tomthorne wrote: tsukinodeynatsu wrote: Charlie Jack wrote:
If it's a sin, it seems to be a member of your better class of sins.
The practice of infant baptism was barely commended; and the article on the Lord's Supper expressly affirmed that a faithful believer ought not either believe in or openly confess the real presence and that transubstantiation was an impossibility.
--The Oxford Encyclopedia of the Reformation, Volume 1
Since nobody's pointed this out, 'ought not' is short for 'ought not to' and therefore can be followed by 'either'.
Neither comes from not + either and therefore those too words shouldn't be placed together. If there's something breaking it up it's okay.
'should not' can't be followed by 'either' because not+either = neither. There's no invisible 'to' to break it up.
Or at least, this is what the invisible men in my head are telling me. Perhaps someone a bit more learned in linguistics or etymology could chip in.
. . . get onto a corpus and check the numbers.
I couldn't find anything in the British National Corpus, and a search in Google Books gets cluttered by constructions such as "should not either jointly or separately," "should not either directly or indirectly," and the like. But I persist in thinking good users of English use this sort of construction from time to time.
When going anywhere with her husband, she should put on her ornaments, and without his consent she should not either give or accept invitations, or attend marriages and sacrifices, or sit in the company of female friends, or visit the temples of the Gods.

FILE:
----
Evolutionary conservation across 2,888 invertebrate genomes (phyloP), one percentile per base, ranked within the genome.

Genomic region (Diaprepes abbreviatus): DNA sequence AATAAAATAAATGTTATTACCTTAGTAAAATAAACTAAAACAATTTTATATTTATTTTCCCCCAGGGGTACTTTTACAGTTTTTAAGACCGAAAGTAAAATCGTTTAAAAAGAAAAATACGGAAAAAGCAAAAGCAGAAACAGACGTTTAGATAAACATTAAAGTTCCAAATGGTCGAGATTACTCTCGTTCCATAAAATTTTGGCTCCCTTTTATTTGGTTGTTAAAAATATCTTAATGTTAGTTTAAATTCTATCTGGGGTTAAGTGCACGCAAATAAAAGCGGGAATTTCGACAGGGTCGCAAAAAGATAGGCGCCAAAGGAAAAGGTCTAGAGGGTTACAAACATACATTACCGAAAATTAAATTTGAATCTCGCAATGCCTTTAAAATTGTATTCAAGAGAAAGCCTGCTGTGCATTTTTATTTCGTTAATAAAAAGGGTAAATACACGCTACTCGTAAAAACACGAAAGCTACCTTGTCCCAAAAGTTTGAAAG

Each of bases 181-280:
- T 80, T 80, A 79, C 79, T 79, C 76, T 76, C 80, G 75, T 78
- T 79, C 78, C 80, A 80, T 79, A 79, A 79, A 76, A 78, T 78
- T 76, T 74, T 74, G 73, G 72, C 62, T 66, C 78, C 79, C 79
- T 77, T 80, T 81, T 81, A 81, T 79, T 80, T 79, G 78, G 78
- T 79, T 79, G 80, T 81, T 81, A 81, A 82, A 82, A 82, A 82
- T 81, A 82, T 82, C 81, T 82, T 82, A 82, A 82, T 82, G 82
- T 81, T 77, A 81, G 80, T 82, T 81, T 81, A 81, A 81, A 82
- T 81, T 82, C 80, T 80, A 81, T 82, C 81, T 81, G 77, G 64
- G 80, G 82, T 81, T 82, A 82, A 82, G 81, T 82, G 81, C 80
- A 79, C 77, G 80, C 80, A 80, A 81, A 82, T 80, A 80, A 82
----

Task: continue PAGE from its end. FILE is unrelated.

--Vatsyayana, The Kama Sutra
, translated from Sanskrit by Sir Richard Francis Burton http://tinyurl.com/Vatsyayana-Burton
Here's part of what Wikipedia has to say about Sir Richard Francis Burton:
Captain Sir Richard Francis Burton KCMG FRGS (19 March 1821 – 20 October 1890) was a British geographer, explorer, translator, writer, soldier, orientalist, cartographer, ethnologist, spy, linguist, poet, fencer and diplomat. He was known for his travels and explorations within Asia, Africa and the Americas as well as his extraordinary knowledge of languages and cultures. According to one count, he spoke 29 European, Asian and African languages.
Such a transnationalist view should not either trivialise or detract from distinctive Irish dynamics and phenomena; on the contrary it should help us to understand just how significant they were.
--Edward Madigan and John Horne
, "Ireland in the Decade of the Great War, 1912 – 1923: Towards Commemoration," Monaco, 20 – 22 October 2011, Conference Report http://tinyurl.com/Madigan-Horne
Edward Madigan is Resident Historian at the Commonwealth War Graves Commission (CWGC). He is a graduate of University College Dublin and Trinity College, where he was awarded a Ph.D. in 2007. His broad research interests include religious faith and identity in modern Britain, the British and Irish experience and memory of the Great War, and British understandings of battlefield courage and cowardice during the first half of the twentieth century.
--From the website of Trinity College Dublin, Centre for War Studies http://www.tcd.ie/warstudies/members/
John Horne is Professor of Modern European History, Trinity College Dublin, and was the first Director of the Centre for War Studies, 2008-2010.He is a member of the Executive Board of the Research Centre of the Historial de la Grande Guerre, Péronne. He also serves on the advisory boards of the Mémorial de Verdun and the Liberty Memorial National World War One Museum in Kansas City. He is the author of several books and over seventy chapters and articles, many relating to the history of war.
Even now we must recognise that the Government must not either do or seem to do anything which will impair the Press in its free collection of news or in its free expression of views.
House of Commons Official Report (1947) http://tinyurl.com/Parl-Debates